“No one understands me.”
“I’m so weak.”
“I’m a failure.”
These are some examples of Automatic Negative Thoughts. Phrases like these can often feel true and absolute. The good news is, you are able to challenge redirect them into alternative messages like:
“I am respected by my peers.”
“I take good care of myself.”
“I won’t give up.”
So how do you become aware of the ways that you talk to yourself and change your internal dialogue? One way to do this is by using Mindfulness. Now, I know that mindfulness has been a buzzword for some time now, but hear me out. Being mindful is just another way to say you are actively self-aware. If you are reading this and thinking, “I totally have negative thoughts,” then you already are mindful and self-aware. See, you can do this! By just being aware of the thought being present, now, you are able to choose how you want to address it.
A study published by Springer in Cognitive Therapy and Research looked at the impact of optimism vs. pessimism on stress. Their findings showed that fewer psychological symptoms and greater life satisfaction were associated with those with a more optimistic outlook. One of my favorite ways to address an Automatic Negative Thought is by reframing it into a more constructive thought. Take a thought like, “I will never amount to anything.” This thought is about the future. And, the future, in fact, has not happened yet. So, you could reframe this thought and follow up (redirect) with something like, “I am doing something today that will positively impact my future.” By doing this, you are not creating a new neural pathway in the brain and reinforcing this new, alternative thought! Over time, the more you redirect a negative thought, you can weaken it. Cool, right?!
But how does this work? Well, there’s this fantastic superpower that our brains have called Neuroplasticity. The American Psychological Association defines neuroplasticity as the ability of the nervous system to change in response to experience or environmental stimulation (APA.org) Because of our brain’s ability to rewire, we are able to stop these thoughts in their tracks and redirect them.
So you are in the driver’s seat, now what? Sometimes the Automatic Negative Thoughts we have have very strong neural connections. They can feel so true that they are hard to shake. Here are two ways you can challenge your Automatic Negative Thoughts.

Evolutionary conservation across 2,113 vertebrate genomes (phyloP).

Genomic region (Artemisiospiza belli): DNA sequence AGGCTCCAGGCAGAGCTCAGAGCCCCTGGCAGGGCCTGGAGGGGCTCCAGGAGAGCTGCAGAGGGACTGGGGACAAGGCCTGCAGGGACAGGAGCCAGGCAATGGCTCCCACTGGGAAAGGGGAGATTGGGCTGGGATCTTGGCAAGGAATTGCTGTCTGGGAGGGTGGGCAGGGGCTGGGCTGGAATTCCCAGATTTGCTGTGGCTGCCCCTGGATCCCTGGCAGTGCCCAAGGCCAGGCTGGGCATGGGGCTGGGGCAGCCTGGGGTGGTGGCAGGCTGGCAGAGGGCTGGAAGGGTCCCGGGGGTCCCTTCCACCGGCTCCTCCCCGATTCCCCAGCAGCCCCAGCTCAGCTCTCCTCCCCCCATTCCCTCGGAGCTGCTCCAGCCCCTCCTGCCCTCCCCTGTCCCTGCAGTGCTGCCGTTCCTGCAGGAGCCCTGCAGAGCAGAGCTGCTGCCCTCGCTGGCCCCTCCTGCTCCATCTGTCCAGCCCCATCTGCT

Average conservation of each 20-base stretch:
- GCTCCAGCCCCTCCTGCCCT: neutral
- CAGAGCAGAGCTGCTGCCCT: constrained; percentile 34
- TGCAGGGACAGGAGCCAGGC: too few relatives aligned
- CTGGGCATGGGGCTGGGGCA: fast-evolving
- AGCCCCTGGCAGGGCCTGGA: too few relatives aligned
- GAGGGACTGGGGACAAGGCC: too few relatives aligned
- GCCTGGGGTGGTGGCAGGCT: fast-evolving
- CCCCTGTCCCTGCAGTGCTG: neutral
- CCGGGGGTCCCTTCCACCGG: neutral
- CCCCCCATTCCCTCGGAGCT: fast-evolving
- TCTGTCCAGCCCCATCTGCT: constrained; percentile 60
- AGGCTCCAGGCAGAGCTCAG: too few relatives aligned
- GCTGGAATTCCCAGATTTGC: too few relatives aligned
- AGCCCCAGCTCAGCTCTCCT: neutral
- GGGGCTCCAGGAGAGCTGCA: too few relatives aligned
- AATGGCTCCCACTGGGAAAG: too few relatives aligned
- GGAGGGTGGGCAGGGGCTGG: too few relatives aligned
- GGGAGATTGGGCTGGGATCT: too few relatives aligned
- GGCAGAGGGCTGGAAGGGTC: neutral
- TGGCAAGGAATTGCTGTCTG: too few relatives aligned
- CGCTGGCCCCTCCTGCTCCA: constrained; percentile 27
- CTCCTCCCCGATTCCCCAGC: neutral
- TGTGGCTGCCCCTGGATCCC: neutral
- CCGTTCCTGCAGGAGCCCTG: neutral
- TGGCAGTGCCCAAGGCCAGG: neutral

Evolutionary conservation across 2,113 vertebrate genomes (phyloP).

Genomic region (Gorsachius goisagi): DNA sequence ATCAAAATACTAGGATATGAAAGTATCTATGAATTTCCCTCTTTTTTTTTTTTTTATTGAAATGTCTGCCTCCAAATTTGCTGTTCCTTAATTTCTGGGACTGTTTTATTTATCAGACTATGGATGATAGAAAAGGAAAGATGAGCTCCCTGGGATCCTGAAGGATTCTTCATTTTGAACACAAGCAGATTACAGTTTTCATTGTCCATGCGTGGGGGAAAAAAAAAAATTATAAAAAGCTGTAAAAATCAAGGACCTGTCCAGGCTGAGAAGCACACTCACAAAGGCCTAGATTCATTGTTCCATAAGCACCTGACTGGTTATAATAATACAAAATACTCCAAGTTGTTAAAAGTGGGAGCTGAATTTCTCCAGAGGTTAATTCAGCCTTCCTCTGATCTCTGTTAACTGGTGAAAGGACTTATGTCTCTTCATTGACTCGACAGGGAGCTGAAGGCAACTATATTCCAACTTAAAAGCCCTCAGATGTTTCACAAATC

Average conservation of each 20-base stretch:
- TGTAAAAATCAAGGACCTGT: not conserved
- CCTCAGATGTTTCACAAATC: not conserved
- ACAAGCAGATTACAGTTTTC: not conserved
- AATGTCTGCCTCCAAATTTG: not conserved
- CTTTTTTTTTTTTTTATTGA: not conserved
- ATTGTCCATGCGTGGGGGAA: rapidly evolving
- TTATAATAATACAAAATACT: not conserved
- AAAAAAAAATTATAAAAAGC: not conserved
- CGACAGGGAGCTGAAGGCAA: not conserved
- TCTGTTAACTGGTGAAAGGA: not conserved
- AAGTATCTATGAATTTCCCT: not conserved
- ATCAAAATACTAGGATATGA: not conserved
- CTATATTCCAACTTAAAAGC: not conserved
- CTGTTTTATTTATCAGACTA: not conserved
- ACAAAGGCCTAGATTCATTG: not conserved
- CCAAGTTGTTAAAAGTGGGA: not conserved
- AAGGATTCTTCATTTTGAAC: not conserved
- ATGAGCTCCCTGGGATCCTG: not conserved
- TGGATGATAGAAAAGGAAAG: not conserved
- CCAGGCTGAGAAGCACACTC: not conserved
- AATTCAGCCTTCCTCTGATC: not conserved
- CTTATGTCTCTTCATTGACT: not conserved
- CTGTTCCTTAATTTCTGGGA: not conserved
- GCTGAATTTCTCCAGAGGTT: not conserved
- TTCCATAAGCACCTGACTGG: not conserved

In Cognitive Behavioral Therapy (CBT) fact-checking calls us to ask the question, “Is this true?” This article from Harvard Health Publishing suggests we look for evidence for and against our Automatic Negative Thoughts. For example, if you have just been ghosted by someone you were dating, are you really unlovable? Evidence for and against this claim might be that, yes, being ghosted and left really hurts! However, just because this one person, from a dating app, with whom you went on three dates with (let’s be real) just was not a great match for you.
By bringing yourself compassion amidst negative thinking, you are telling yourself that you know you will be ok. And all in all, everything will be ok. Being kind to yourself can be an entirely new and foreign concept, but there is no better time to start than now. I invite you to try this:
Notice how you feel, if any new sensations arise like tingling, warmth, maybe a sense of tension, or even fear. No matter what is present for you, be with it. This is the feeling underneath the Automatic Negative thought. Now breathe. On your own, or with a therapist, this feeling can be explored, confronted, comforted, or whatever it needs in the moment. Therapists provide a safe space for you to pause and look at what may be underlying your thoughts, feelings, and behaviors.
If you find it difficult to identify, redirect, and move forward in a more positive direction with your thoughts, we would love to help! Our therapists are here for you, to support you in finding what works best for you, and to help empower you with the realization that you hold greater power than your own thoughts.
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